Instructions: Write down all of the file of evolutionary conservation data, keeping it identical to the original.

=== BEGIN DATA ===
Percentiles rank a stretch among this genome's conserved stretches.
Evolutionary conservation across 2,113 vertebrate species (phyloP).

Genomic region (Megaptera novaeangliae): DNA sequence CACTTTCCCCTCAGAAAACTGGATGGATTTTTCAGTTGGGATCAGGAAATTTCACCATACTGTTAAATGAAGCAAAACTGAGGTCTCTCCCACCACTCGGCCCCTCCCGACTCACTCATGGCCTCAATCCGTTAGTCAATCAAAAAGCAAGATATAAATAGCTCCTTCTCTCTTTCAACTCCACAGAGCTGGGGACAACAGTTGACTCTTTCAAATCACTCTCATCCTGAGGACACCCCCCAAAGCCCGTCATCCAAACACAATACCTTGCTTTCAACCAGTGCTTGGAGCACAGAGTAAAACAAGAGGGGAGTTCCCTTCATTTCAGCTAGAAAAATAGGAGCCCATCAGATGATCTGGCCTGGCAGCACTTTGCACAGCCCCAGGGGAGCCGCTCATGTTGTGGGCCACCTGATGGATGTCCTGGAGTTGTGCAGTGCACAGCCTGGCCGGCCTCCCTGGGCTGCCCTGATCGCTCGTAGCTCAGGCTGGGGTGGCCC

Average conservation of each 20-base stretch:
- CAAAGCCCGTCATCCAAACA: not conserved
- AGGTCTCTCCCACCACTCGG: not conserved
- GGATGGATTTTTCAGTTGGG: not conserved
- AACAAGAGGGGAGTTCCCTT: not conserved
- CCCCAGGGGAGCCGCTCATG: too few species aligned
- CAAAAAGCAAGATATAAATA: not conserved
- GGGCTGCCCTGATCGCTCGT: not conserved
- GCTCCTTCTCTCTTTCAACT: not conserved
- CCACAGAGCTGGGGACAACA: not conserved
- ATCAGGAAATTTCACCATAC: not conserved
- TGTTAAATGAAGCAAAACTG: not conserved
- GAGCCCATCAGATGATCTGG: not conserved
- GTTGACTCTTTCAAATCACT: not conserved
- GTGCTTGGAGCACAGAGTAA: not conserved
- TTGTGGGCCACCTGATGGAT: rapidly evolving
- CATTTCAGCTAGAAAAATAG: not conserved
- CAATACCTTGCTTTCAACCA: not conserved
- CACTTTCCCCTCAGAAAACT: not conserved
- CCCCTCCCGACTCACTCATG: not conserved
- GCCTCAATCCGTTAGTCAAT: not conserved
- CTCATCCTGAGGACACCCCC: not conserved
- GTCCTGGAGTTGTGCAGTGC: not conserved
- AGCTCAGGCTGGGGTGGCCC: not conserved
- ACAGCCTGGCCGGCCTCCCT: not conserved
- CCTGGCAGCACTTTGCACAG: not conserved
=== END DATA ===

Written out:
Percentiles rank a stretch among this genome's conserved stretches.
Evolutionary conservation across 2,113 vertebrate species (phyloP).

Genomic region (Megaptera novaeangliae): DNA sequence CACTTTCCCCTCAGAAAACTGGATGGATTTTTCAGTTGGGATCAGGAAATTTCACCATACTGTTAAATGAAGCAAAACTGAGGTCTCTCCCACCACTCGGCCCCTCCCGACTCACTCATGGCCTCAATCCGTTAGTCAATCAAAAAGCAAGATATAAATAGCTCCTTCTCTCTTTCAACTCCACAGAGCTGGGGACAACAGTTGACTCTTTCAAATCACTCTCATCCTGAGGACACCCCCCAAAGCCCGTCATCCAAACACAATACCTTGCTTTCAACCAGTGCTTGGAGCACAGAGTAAAACAAGAGGGGAGTTCCCTTCATTTCAGCTAGAAAAATAGGAGCCCATCAGATGATCTGGCCTGGCAGCACTTTGCACAGCCCCAGGGGAGCCGCTCATGTTGTGGGCCACCTGATGGATGTCCTGGAGTTGTGCAGTGCACAGCCTGGCCGGCCTCCCTGGGCTGCCCTGATCGCTCGTAGCTCAGGCTGGGGTGGCCC

Average conservation of each 20-base stretch:
- CAAAGCCCGTCATCCAAACA: not conserved
- AGGTCTCTCCCACCACTCGG: not conserved
- GGATGGATTTTTCAGTTGGG: not conserved
- AACAAGAGGGGAGTTCCCTT: not conserved
- CCCCAGGGGAGCCGCTCATG: too few species aligned
- CAAAAAGCAAGATATAAATA: not conserved
- GGGCTGCCCTGATCGCTCGT: not conserved
- GCTCCTTCTCTCTTTCAACT: not conserved
- CCACAGAGCTGGGGACAACA: not conserved
- ATCAGGAAATTTCACCATAC: not conserved
- TGTTAAATGAAGCAAAACTG: not conserved
- GAGCCCATCAGATGATCTGG: not conserved
- GTTGACTCTTTCAAATCACT: not conserved
- GTGCTTGGAGCACAGAGTAA: not conserved
- TTGTGGGCCACCTGATGGAT: rapidly evolving
- CATTTCAGCTAGAAAAATAG: not conserved
- CAATACCTTGCTTTCAACCA: not conserved
- CACTTTCCCCTCAGAAAACT: not conserved
- CCCCTCCCGACTCACTCATG: not conserved
- GCCTCAATCCGTTAGTCAAT: not conserved
- CTCATCCTGAGGACACCCCC: not conserved
- GTCCTGGAGTTGTGCAGTGC: not conserved
- AGCTCAGGCTGGGGTGGCCC: not conserved
- ACAGCCTGGCCGGCCTCCCT: not conserved
- CCTGGCAGCACTTTGCACAG: not conserved